Ten Questions For Elizabeth Warren

13403_elizabethwarren Ten Questions For Elizabeth Warren BLOG VIEW: Since returning to Washington in January as the junior senator from Massachusetts, Elizabeth Warren has resumed her campaign of making high-profile comments that resonate with provocative verbiage. Whether dismissing the sequestration cuts as ‘just plain dumb’ or using a Senate hearing to make Fed Chairman Ben Bernanke squirm or demanding that the credit union mobilize to legitimize Richard Cordray's role as director of the Consumer Financial Protection Bureau (CFPB), Warren is raising her visibility with her trademark tough-talk and in-your-face personality.

Because Warren is a politician who does not seem to be at a loss for opinions and observations, I would like to take this opportunity to pose 10 questions on subjects near and dear to the good senator's heart. If she can take a few minutes from her Capitol Hill media blitz, perhaps she can offer insight on the following queries.

1. In January, a U.S. District Court ruling stated that President Obama violated the constitution with a series of recess appointments that were made while Congress was in so-called pro forma sessions. One of these appointments involved putting Richard Cordray into the director's chair at the CFPB. As a former Harvard law professor, can you please offer legal justification on why Cordray should remain in office when a court ruled that this type of recess appointment was unconstitutional?

2. To date, the U.S. Department of Justice under the direction of U.S. Attorney General Eric Holder has failed to successfully prosecute any of the Wall Street executives who were at the center of the 2008 economic crash. How would you define the competency of Holder and his department in this matter?

3. Since taking office in 2009, the Obama administration has never produced any plan to resolve the conservatorship of the government-sponsored enterprises. Why have you yet to offer any public criticism about this absence of presidential leadership regarding this issue?

4. In 2009, the combined force of Fannie Mae, Freddie Mac and Ginnie Mae controlled 96.7% of the mortgage-backed securities (MBS) issuance, while the private-label sector controlled 3.3%. In 2012, the Fannie-Freddie-Ginnie trio controlled 99.3% of MBS issuance, leaving the private label sector with 0.7%. Do you believe that the administration deserves rebuke for failing to address the continued evaporation of the private-label sector over the past four years?

5. The Federal Housing Finance Agency has been without a director since August 2009. The White House planted a story in the Wall Street Journal last December that it was planning to replace the agency's long-serving acting director, Edward DeMarco, though no appointment has yet to be announced. Do you believe that the administration has acted appropriately in not actively seeking to fill the vacant director's position?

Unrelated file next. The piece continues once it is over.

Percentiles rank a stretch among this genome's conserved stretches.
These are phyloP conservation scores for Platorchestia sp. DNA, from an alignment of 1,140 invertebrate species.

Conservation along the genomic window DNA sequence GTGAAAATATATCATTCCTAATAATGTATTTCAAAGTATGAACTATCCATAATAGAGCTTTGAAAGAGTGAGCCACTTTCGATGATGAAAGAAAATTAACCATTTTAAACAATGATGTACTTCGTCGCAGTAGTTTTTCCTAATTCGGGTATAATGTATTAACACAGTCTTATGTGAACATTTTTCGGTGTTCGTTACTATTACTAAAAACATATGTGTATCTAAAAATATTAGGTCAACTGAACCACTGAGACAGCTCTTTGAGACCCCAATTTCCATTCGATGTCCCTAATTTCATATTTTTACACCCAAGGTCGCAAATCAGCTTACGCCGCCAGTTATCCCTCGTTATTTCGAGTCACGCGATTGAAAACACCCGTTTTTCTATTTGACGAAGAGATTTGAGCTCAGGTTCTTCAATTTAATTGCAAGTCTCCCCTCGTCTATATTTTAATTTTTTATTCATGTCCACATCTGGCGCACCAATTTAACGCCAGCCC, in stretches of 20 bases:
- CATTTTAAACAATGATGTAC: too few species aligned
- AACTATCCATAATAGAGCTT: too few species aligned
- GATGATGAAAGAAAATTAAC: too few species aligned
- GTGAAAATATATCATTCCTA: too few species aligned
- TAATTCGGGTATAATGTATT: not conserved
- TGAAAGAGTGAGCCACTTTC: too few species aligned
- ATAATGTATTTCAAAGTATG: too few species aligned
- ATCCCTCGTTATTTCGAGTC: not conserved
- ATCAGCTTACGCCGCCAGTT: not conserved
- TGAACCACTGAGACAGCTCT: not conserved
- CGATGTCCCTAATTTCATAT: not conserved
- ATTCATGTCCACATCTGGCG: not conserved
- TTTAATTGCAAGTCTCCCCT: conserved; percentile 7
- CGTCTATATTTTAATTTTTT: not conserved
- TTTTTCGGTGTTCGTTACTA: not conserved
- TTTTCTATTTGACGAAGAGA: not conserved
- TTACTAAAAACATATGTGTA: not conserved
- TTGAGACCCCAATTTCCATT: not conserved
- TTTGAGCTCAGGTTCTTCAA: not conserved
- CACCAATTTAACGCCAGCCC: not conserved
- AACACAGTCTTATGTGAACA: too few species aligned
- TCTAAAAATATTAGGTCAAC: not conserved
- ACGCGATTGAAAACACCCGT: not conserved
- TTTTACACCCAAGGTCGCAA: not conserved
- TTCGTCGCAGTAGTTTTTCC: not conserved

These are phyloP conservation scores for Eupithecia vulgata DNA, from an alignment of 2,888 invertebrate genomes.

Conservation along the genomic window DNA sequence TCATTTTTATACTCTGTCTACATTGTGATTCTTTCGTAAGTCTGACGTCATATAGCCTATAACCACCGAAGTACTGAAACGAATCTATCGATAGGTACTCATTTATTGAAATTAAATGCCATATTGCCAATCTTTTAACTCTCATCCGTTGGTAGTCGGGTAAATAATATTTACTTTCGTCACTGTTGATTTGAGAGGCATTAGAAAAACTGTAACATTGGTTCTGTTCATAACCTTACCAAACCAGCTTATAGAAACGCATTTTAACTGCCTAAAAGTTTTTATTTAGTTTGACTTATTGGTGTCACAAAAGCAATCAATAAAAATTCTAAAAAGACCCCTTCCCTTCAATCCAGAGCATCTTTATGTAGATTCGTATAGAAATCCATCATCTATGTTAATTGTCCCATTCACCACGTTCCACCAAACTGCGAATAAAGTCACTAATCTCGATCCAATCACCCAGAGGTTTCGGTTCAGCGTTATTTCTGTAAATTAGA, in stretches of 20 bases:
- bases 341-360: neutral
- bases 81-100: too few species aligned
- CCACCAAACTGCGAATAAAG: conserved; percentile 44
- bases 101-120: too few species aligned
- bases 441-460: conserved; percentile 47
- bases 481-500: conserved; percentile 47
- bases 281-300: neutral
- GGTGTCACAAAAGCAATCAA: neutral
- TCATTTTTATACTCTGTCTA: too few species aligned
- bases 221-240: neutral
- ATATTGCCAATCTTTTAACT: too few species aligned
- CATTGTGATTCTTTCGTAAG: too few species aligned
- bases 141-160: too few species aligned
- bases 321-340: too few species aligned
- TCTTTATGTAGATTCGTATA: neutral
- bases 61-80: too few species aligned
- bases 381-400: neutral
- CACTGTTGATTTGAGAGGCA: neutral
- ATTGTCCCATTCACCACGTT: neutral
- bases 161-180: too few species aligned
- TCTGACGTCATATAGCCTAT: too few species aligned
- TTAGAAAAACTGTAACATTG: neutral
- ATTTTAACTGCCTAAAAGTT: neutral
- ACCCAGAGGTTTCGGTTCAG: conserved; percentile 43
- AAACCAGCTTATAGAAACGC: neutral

6. At last week's Senate Banking Committee hearing, you asked the Federal Reserve chairman, ‘So when are we going to get rid of too-big-to-fail?’ Have you asked the same question of the Obama administration – and, if so, what answer did you get?

7. Also last week, you addressed a Credit Union National Association conference and urged the attendees to push for the Cordray confirmation. However, the CFPB's new rules and regulations on mortgage lending and servicing apply to credit unions. In your speech, you noted that credit unions were not responsible for the 2008 crash. If credit unions were not responsible for the crash, can you please explain why they should be subject to the new onerous layer of regulatory compliance that is being spread across the financial services industry?

8. Last week, the Overseas Private Investment Corp. (OPIC), the U.S. government's development finance institution, launched a project to develop a mortgage finance program in Haiti – a nation where the majority of the population is either unemployed or underemployed and where thousands of people are still living in tents and makeshift shelters in the three years since the 2010 earthquake. Do you believe that encouraging mortgage debt in a nation racked with mass poverty and deprivation is an intelligent use of federal resources?

9. In your years in the public spotlight, I have yet to identify any speech that you've delivered in which you acknowledged the role of irresponsible borrowers in the rise and fall of the housing bubble. Is there any particular reason why you will not publicly blame borrowers for playing a role in this debacle?

10. You are being hailed by many thought leaders in politics and the media as being the most exciting force in Washington, and there's even talk of your running for president in 2016. All things considered, aren't you glad that President Obama snubbed you for the CFPB post?

If the senator should respond to my questions, I will be glad to share her answers.

– Phil Hall, editor, MortgageOrb

(Please address all comments regarding this opinion column to hallp@mortgageorb.com.)


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